by Michelle M Rathgaber
Artifact of the Month – January 2021
This month’s Artifact of the Month is a Mill Creek chert hoe flake excavated in 2015 at Richard’s Bridge (3CT11/22), a village site in Crittenden County in northeastern Arkansas that dates to around AD 1350–1650. This one small flake gives archeologists a ton of information about the people who lived at the Richard’s Bridge site, what they were doing, and who they may have been in contact with.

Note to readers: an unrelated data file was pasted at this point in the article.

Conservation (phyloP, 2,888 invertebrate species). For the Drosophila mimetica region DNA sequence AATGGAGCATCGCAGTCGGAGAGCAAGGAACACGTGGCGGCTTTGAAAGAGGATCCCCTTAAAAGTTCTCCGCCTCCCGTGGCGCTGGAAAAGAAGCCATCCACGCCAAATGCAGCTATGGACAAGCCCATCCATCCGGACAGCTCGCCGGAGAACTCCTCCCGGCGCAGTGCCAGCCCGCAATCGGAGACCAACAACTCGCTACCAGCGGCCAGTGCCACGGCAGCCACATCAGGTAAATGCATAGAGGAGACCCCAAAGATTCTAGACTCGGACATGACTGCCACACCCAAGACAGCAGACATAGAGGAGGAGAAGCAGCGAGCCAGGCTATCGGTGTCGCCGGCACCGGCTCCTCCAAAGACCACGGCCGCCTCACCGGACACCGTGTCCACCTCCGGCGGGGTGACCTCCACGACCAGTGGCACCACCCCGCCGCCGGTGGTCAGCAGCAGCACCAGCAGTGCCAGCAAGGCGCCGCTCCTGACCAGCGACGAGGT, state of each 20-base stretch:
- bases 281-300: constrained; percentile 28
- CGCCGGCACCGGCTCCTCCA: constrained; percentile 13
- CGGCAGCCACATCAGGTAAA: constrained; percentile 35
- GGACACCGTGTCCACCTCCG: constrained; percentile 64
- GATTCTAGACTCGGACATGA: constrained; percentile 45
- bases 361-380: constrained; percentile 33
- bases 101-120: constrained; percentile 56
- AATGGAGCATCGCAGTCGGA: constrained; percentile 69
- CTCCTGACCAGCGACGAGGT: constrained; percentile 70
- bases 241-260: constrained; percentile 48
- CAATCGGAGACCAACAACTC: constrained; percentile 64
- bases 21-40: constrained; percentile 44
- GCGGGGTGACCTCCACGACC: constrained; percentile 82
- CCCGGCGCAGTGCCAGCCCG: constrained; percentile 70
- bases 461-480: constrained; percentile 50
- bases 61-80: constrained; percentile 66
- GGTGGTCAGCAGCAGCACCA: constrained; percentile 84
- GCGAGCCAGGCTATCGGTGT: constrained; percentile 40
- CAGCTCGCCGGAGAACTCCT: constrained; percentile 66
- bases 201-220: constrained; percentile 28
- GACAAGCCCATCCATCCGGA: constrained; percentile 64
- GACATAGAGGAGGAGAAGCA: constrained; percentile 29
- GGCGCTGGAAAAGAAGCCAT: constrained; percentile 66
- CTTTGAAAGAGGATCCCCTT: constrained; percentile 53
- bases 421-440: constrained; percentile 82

We know that Mississippian people were expansive farmers who were growing large crops of corn, beans, and squash as well as other crops from the Eastern Agricultural Complex that they and their ancestors had domesticated (Mueller, et al. 2017). Archeologists find direct evidence of these crops through analysis of botanical remains found at archeological sites. We know that hundreds of people could have lived in each individual town around the region and there is evidence of many towns of various sizes throughout the area during the Mississippi period. To do the level of farming and crop production needed to feed that many people, the Mississippians made tools to help with the agricultural labor. One farming/gardening tool that we find evidence of in Arkansas is a hoe.